Synopses & Reviews
A new novel by the master of Iranian letters that directly engages politics in Iran today
Ten years in the writing, this fearless novel—so powerful it’s banned in Iran—tells the stirring story of a tortured people forced to live under successive oppressive regimes.
It begins on a pitch black, rainy night, when there’s a knock on the Colonel’s door. Two policemen have come to summon him to collect the tortured body of his youngest daughter. The Islamic Revolution is devouring its own children. Set over the course of a single night, the novel follows the Colonel as he pays a bribe to recover his daughter’s body and then races to bury her before sunrise.
As we watch him struggle with the death of his innocent child, we find him wracked with guilt and anger over the condition of his country, particularly as represented by his own children: a son who fell during the 1979 revolution; another driven to madness after being tortured during the Shah’s regime; a third who went off to martyr himself fighting for the ayatollahs in their war against Iraq; one murdered daughter, and another who survives by being married to a cruel opportunist.
An incredibly powerful novel about nation, history and family, The Colonel is a startling illumination of the consequences of years of oppression and political upheaval in Iran.
"Dowlatabadi (Missing Soluch) is regarded as one of Iran's greatest novelists, yet this work, 25 years in the making, is banned in his native country. This fact alone is evidence of the difficulties that have long plagued Iran, and this novel stands as a testament to that struggle. Set during the Iran-Iraq War, the book follows the colonel, a devout patriot and soldier, as he grapples with the fates of his children, all condemned in one way or another by the revolution and its aftermath. On a miserably wet night, the colonel is tasked with burying his youngest daughter, 14-year-old Parvaneh, killed for handing out anti-regime pamphlets on the street. As he wanders through town in search of a pick and shovel with which to bury her, his thoughts spiral to the downfall of his family, and he wonders to what extent he bears responsibility: 'The colonel felt guilty, too guilty for the very existence of his children, or lack of it, as the case may be. He bore the burden of the offences of each one of his offspring on his shoulders.' Unfortunately, for unfamiliar with Iranian history, the book is a confusion of events, names, and historical figures entwined in the colonel's personal narrative. There is no clear arc, and Patterdale's explanatory notes do little to help solve the ambiguities of the plot. The novel may be a bold statement decrying a country's troubled past, but the message will be lost on the average reader. (May)" Publishers Weekly Copyright PWxyz, LLC. All rights reserved.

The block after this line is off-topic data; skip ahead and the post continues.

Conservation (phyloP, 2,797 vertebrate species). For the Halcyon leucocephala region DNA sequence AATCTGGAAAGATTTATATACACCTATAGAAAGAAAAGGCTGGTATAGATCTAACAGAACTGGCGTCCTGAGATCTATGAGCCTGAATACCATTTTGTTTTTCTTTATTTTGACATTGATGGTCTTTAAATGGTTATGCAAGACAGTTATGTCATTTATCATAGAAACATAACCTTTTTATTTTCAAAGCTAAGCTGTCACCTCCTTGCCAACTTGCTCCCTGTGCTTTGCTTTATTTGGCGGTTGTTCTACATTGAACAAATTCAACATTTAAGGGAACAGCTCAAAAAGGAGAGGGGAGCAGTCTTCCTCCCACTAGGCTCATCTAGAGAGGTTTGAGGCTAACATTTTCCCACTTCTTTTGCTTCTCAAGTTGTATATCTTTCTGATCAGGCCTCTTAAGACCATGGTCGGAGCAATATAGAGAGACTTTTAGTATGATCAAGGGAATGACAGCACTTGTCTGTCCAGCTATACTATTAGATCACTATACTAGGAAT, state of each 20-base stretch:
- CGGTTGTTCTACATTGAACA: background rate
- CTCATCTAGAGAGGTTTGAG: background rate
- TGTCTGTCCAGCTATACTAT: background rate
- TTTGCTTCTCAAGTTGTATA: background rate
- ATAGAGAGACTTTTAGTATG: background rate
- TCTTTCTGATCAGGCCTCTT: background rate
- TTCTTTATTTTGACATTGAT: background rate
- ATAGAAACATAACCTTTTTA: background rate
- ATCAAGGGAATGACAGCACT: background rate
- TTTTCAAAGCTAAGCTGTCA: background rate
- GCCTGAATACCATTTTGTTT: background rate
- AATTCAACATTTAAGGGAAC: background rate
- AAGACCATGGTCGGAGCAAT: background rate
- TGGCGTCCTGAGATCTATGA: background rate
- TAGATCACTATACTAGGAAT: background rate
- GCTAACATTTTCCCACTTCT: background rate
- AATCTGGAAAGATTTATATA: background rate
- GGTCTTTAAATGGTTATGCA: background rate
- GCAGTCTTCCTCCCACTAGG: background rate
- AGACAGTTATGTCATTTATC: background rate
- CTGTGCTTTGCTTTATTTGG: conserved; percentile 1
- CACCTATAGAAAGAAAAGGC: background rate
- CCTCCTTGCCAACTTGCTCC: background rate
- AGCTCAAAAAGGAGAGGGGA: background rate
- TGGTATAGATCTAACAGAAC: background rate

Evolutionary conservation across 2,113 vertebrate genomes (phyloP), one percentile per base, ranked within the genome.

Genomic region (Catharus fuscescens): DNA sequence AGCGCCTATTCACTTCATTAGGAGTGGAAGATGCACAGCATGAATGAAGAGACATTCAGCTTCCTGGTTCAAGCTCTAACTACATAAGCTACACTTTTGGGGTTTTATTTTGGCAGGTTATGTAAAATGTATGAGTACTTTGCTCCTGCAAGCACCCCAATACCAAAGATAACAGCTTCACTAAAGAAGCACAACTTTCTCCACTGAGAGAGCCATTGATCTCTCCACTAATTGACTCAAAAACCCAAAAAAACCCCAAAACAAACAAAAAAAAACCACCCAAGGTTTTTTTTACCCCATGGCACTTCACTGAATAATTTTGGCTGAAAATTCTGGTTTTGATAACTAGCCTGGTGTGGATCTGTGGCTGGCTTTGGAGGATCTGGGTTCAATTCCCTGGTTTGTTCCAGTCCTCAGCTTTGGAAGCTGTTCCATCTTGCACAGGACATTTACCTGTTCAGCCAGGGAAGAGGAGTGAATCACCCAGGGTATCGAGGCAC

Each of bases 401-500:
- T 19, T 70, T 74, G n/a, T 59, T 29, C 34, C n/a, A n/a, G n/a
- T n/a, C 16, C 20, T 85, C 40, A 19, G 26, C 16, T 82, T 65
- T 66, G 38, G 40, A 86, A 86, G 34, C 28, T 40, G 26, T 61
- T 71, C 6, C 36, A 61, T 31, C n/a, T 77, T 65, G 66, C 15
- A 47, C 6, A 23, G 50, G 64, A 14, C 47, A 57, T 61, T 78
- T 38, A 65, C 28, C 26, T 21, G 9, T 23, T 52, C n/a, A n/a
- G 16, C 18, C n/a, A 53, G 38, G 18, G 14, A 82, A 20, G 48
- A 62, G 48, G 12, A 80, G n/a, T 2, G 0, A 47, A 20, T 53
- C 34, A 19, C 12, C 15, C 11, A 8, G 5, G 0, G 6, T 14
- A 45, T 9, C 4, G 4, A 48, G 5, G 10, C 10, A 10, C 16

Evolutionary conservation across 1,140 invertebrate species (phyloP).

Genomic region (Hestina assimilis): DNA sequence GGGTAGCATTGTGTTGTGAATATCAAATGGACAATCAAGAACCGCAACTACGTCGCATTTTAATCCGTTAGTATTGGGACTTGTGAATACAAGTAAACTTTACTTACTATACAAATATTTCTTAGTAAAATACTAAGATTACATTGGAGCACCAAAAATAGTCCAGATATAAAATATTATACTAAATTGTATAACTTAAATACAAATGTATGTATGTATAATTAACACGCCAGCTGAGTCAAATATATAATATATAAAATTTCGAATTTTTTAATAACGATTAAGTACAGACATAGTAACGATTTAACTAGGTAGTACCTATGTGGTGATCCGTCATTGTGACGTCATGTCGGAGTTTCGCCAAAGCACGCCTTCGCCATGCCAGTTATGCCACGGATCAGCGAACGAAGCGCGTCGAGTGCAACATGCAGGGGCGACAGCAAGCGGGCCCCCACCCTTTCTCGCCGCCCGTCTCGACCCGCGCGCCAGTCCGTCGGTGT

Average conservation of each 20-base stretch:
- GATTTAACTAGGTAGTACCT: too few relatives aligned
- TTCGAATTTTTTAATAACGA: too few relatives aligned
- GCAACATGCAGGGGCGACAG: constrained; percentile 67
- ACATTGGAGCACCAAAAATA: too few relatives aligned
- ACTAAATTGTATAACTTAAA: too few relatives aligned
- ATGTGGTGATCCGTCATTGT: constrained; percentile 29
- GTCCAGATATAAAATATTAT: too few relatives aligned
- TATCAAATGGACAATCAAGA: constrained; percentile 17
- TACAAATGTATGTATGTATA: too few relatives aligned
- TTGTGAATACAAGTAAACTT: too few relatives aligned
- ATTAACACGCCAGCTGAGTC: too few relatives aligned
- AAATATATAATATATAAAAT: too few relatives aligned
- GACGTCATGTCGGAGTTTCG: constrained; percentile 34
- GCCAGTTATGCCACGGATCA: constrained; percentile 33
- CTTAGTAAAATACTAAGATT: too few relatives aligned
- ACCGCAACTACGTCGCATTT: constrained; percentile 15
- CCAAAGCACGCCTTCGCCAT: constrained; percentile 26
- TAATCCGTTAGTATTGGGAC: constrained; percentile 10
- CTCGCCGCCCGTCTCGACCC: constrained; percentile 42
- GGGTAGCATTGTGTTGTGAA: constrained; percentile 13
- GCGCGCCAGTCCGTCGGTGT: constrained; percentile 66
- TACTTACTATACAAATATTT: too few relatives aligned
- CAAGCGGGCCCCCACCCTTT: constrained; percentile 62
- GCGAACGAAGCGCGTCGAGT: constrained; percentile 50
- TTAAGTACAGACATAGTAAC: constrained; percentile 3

About the Author
is one of the Middle East’s most important writers. The author of numerous novels, plays, and screenplays, he is also a leading proponent of social and artistic freedom in Iran.
Born in 1940 in a remote farming region of Iran, the son of a shoemaker, his early life and teens were spent as an agricultural day laborer until he made his way to Tehran, where he started working in the theater and began writing plays, stories and novels. He is the author Missing Soluch, published by Melville House and his first work to be translated into English, and a 10-book portrait of Iranian village life, Kelidar. The Colonel has been shortlisted for the Haus der Kulturen Berlin International Literary Award and longlisted for the Man Asian Literary Prize.